What is tinnitus?
Tinnitus is the perception of sound in the ears or head not
caused by an external sound source. It may be heard in one or
both ears or appear to be generally in the head region but can be
variable and difficult to decide exactly where it seems to be.
Almost always, it is a totally subjective noise which only the
person who has it can hear. On rare occasions, it can be heard by
others as well; this is called objective tinnitus but is not
associated with the effects of noise exposure.
It's not an illness or a disease in itself, but it is often a
symptom of a problem with the ear or the hearing pathways to the
brain. Usually, it occurs when the inner ear is damaged or impaired
in some way. Some of the causes of are:
- Exposure to loud noises
- Ear infections
- Head injury
- Waxy build-up in the ear
These are just a few of the most common causes, but it can also
be a side-effect of medication or a result of other health
problems, such as high blood pressure. It is also commonly
associated with age-related hearing loss, although it can affect
anyone at any age.
What does it sound like?
It is often described as a "ringing in the ears," but what
people with this condition hear is extremely variable. Some people
hear hissing, whooshing, roaring, whistling or clicking. It can be
intermittent or constant, single or multiple tones or more
noise-like. Probably the most common description for noise-induced
tinnitus is a high pitched tone or noise.
The perceived volume or loudness is very individual and can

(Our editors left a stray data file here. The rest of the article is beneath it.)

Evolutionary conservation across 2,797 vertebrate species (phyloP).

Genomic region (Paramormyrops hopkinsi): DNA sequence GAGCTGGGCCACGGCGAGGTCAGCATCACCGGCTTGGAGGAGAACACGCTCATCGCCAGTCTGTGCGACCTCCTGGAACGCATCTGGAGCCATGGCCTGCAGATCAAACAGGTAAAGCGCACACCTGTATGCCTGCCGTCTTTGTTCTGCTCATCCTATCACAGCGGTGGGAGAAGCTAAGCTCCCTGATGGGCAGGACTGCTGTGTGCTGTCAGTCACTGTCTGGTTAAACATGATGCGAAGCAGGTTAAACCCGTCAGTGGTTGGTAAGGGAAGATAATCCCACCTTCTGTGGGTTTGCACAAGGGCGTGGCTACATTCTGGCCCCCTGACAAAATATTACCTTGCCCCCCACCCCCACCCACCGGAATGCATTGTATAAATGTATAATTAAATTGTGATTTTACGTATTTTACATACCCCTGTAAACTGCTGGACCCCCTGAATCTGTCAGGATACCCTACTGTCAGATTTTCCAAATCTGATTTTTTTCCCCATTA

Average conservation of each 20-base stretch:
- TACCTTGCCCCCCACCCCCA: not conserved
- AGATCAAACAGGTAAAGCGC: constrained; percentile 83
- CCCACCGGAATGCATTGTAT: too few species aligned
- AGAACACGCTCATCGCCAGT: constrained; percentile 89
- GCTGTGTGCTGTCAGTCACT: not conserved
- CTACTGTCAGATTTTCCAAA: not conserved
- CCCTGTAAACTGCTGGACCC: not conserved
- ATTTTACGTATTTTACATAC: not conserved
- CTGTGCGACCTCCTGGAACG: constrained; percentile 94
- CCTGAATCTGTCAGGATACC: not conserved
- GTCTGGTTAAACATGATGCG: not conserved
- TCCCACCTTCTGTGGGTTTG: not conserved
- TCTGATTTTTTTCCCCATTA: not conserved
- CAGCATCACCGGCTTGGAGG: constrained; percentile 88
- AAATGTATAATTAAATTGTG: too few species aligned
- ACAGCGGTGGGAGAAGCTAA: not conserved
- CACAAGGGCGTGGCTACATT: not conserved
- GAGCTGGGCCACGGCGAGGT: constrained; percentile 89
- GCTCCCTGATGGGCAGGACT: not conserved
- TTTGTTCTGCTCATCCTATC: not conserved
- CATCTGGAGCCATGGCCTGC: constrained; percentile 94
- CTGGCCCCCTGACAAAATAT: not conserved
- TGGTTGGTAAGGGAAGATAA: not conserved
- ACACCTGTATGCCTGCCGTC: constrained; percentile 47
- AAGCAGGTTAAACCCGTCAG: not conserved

range from very quiet to disturbingly loud. Although some people
say that it comes and goes or as a tone that changes pitch through
the day, for most it is a steady, unchanging noise every waking
Does tinnitus cause hearing loss?
Tinnitus is not a disease itself or a cause of hearing loss. It
is a symptom that something is wrong somewhere in the auditory
system, including the cochlea of inner ear, the auditory nerve and
the areas of the brain that process sound. In about 90% of cases,
it accompanies hearing loss and an individual can have both hearing
loss and tinnitus from noise damage. However the two do not always
occur together. It is possible to have no measurable hearing loss
but suffer from the condition.
How many people have tinnitus?
About 90 percent of cases occur with an underlying hearing loss.
The World Health Organisation (WHO) now lists tinnitus as a
distinct disorder and says that noise exposure is a major cause of
permanent hearing loss around the world.
Recent research confirms that it is the second most common form
of hearing loss after age-related hearing loss.
The persistency of the condition is experienced by approximately
10% of the adult UK population. Prevalence increases with age but
experiences of it are very common in all age groups, especially
following exposure to loud noise. About half of those who live with
the condition find it moderately or severely distressing with about
0.5% of adults in the UK (242,000 people) has a severe effect on
their ability to lead a normal life.
About 8% of the population seek medical advice with
approximately 750,000 primary care consultations in England each
year. Some suffer debilitating symptoms such as anxiety, depression
or sleep disturbances but only 2.5 per cent have attended hospital
for this purpose.
Here at Amplifon, we've put together a visual guide (below)
explaining the effects, causes and some tips to aid
It can be confusing and even frightening when it occurs for the
first time, but it is rarely a symptom of a serious disorder. If it
lasts for longer than a week, or if it is affecting your
concentration, sleep or anxiety levels, book an appointment with
your GP or with an audiologist through Amplifon.
In some cases, the problem can be managed with relaxation
exercises. There are also specialist hearing solutions available
that provide soothing tones to distract from the noise of it.
For more information, visit The British Tinnitus Association who
can support and authoritative information, much of it written by
medical and audiology professionals or clinical researchers. Its
support network can also put you in touch with other people who
share similar experiences.
To learn more about he causes, symptoms and treatments, refer to our individual